Usually, people with Nipah virus infection present with encephalitic symptoms. But in the latest outbreak, patients presented with pure respiratory symptoms, not reported anywhere in the world before. “But we could still identify them as Nipah only because we have a high index of suspicion,” says Dr. Kumar.
In 2018 and in 2023, the index case had died with encephalitis in 2018 and severe pneumonia in 2023 that went unnoticed. In 2018, a cluster formed and Nipah virus was diagnosed among three contacts who were admitted with unusual symptoms about two weeks after the death of the index case. “There was a [possible] index case, clustering and unusual symptoms seen in the contacts. There was a high index of suspicion and that led us to diagnose Nipah virus in 2018,” recalls Dr. Kumar.
In the latest outbreak too, there was a death in another hospital in Kozhikode city on August 30 and four of the family members developed unusual symptoms on September 9 and were admitted two days later at Aster MIMS Calicut. Nipah virus was diagnosed the very next day after admission. “We noticed a clustering of cases after the death of the person. During a detailed history taking we came to know that the person who died had unusual symptoms. And the family was from a locality quite close (10-15 km) to the 2018 outbreak epicentre. There was a high index of suspicion of a new emerging virus or Nipah due to the combination of a [possible] index case, clustering of cases, unusual symptoms and proximity to the first outbreak epicentre. So we first tested for Nipah virus,” he says.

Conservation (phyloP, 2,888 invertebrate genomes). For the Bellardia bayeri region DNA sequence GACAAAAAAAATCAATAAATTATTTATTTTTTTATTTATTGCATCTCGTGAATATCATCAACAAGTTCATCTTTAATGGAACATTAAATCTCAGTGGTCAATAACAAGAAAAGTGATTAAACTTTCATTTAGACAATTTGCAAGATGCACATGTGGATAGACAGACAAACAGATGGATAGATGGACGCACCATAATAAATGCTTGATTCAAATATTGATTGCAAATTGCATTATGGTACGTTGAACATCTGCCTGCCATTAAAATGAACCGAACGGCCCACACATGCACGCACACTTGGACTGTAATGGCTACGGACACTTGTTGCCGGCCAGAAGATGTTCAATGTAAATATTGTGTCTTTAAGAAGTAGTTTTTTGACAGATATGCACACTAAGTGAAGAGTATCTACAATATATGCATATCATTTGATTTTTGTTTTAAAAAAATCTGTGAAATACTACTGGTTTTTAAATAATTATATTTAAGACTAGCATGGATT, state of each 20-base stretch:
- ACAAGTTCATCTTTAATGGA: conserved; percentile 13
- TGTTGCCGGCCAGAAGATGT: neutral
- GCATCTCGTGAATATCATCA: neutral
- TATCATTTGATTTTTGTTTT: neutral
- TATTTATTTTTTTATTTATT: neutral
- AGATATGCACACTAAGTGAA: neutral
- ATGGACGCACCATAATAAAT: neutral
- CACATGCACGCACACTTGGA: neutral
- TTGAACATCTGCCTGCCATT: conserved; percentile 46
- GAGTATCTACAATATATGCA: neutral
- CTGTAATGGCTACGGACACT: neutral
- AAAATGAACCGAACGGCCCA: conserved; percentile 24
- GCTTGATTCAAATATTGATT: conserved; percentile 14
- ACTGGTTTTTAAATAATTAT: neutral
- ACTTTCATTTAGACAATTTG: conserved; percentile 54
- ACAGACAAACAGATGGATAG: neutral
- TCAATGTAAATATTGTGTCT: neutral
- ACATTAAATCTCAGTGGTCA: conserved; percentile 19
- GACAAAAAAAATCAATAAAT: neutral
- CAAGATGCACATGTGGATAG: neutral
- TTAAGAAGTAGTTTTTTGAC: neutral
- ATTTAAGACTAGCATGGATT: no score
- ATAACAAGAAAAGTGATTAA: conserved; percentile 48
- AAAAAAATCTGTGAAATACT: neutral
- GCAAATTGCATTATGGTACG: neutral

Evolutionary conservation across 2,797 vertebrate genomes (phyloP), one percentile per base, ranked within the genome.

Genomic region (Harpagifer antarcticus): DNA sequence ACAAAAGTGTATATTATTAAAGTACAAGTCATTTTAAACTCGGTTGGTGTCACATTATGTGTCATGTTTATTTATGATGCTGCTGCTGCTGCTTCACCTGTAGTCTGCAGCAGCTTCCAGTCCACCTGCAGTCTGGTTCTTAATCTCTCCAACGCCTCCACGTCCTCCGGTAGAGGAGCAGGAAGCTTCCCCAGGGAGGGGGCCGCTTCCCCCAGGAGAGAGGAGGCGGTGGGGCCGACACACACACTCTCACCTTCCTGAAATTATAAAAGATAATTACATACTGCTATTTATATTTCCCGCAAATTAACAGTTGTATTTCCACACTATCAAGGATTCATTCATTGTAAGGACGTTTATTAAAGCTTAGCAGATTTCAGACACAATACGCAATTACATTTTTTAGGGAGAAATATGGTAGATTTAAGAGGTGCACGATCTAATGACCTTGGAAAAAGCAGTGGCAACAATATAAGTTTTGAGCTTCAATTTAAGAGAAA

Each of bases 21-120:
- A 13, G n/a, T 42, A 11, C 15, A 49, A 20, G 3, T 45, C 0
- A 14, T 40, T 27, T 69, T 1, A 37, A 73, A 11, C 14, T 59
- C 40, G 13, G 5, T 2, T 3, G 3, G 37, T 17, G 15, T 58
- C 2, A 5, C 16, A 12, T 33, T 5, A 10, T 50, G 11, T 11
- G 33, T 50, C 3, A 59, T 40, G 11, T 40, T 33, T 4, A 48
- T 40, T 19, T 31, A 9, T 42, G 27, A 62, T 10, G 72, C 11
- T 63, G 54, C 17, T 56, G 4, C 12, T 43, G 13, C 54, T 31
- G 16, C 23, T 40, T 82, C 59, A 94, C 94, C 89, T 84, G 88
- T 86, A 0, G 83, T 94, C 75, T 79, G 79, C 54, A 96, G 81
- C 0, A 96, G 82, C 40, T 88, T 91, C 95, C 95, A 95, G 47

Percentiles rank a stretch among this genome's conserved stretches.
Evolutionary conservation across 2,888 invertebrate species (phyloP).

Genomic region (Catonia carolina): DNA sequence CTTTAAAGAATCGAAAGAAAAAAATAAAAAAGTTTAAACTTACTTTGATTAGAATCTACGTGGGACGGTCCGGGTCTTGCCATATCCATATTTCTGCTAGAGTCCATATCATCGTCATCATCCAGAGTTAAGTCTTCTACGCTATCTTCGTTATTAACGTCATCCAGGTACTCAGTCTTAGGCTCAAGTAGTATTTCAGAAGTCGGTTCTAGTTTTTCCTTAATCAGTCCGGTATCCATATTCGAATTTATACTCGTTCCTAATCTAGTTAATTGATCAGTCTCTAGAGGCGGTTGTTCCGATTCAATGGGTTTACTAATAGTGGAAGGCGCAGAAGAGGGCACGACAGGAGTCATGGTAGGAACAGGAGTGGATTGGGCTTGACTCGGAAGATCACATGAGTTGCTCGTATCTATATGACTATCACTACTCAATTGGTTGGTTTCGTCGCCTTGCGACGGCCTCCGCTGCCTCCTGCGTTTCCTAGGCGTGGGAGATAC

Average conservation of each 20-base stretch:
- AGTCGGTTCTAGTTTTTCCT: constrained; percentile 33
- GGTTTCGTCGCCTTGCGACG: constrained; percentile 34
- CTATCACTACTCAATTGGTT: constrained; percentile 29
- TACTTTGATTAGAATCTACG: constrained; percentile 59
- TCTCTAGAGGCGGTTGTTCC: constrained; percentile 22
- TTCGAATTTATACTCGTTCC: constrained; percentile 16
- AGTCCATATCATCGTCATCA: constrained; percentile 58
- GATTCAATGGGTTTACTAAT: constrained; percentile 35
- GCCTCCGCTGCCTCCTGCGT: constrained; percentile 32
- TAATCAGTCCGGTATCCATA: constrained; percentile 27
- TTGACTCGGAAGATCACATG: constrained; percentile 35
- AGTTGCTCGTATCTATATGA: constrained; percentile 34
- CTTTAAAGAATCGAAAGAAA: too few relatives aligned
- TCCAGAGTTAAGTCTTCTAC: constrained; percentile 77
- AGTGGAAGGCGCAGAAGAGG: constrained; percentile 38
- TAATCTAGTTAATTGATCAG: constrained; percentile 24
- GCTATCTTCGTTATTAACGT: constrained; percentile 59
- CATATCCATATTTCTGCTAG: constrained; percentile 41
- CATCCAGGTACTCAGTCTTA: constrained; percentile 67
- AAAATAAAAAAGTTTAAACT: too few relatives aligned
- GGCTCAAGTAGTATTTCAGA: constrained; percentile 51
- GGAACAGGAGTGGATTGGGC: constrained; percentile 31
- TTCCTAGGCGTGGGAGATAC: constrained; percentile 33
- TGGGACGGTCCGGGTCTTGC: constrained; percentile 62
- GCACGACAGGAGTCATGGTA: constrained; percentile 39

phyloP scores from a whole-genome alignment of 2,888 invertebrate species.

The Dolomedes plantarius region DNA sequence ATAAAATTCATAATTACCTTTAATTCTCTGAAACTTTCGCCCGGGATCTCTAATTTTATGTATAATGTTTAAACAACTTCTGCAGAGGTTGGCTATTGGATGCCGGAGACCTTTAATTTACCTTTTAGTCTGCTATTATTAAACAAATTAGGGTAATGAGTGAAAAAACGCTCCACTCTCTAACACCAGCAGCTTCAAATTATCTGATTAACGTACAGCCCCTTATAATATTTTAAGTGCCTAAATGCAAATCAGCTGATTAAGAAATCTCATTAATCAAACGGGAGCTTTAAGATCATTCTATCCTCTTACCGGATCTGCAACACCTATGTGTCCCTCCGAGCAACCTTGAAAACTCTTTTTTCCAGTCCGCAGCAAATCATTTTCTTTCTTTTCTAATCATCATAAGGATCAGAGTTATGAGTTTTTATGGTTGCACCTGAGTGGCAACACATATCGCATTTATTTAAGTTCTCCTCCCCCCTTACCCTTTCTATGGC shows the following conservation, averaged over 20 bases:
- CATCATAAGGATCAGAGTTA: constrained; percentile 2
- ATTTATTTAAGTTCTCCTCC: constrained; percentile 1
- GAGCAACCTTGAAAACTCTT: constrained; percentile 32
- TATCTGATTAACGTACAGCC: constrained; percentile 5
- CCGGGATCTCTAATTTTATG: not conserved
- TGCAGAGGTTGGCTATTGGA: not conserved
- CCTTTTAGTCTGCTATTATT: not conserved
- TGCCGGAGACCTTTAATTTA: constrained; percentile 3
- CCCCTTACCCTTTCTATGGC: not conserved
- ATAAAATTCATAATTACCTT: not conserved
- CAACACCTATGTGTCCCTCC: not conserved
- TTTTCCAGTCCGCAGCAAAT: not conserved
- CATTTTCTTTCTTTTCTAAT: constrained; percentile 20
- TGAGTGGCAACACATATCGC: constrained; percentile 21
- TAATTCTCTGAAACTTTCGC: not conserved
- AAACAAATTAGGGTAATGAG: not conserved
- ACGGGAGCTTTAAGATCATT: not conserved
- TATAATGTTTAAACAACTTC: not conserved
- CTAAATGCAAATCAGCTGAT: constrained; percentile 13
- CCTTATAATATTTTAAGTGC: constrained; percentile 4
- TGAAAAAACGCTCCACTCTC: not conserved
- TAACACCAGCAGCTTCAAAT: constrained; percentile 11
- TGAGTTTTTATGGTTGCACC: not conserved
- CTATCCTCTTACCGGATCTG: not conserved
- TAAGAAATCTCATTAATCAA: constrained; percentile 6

At the time the deaths happened in the index case in 2018 and 2023, Nipah virus was not diagnosed. In 2019 and 2021, only a single case was detected (ending in death in 2021 unlike in 2019). This raises the possibility of several people getting infected with Nipah virus and even dying without a diagnosis in other parts of Kerala and other States, especially when only one or a few cases occur, he says.
The Nipah virus has low infectivity (R0 of 0.2-0.3 compared with R0 of over 1.5 in the case of SARS-CoV-2 virus). “The infectivity from first-degree to second-degree patients is low when infected with Nipah virus but high in the case of index cases,” Dr. Kumar explains. In 2019 and 2021, the infectivity of even the index case might have been less as they had only encephalitis symptoms, which reduces the chances of virus spread, he says while explaining why there were no secondary cases then. Also, every Nipah virus index case need not turn out to be a superspreader.
- Since May 2018 when Kerala reported the first Nipah outbreak in Kozhikode district, there have been three more outbreaks of Nipah virus including the latest one in late-August 2023.
- Even five years after the first outbreak in Kerala, and four outbreaks in all, it is still unclear why three of the four outbreaks have been in Kozhikode district in Kerala.
- “Whenever we have undiagnosed fever cases, a team involving virologists is formed and we undertake a detailed investigation which helps us diagnose Nipah virus and other new virus outbreaks early. In other States, Nipah cases might be going undetected,” says Dr. Anoop Kumar A.S., Director of Critical Care Medicine, North Kerala Cluster, Aster MIMS Calicut, Kerala.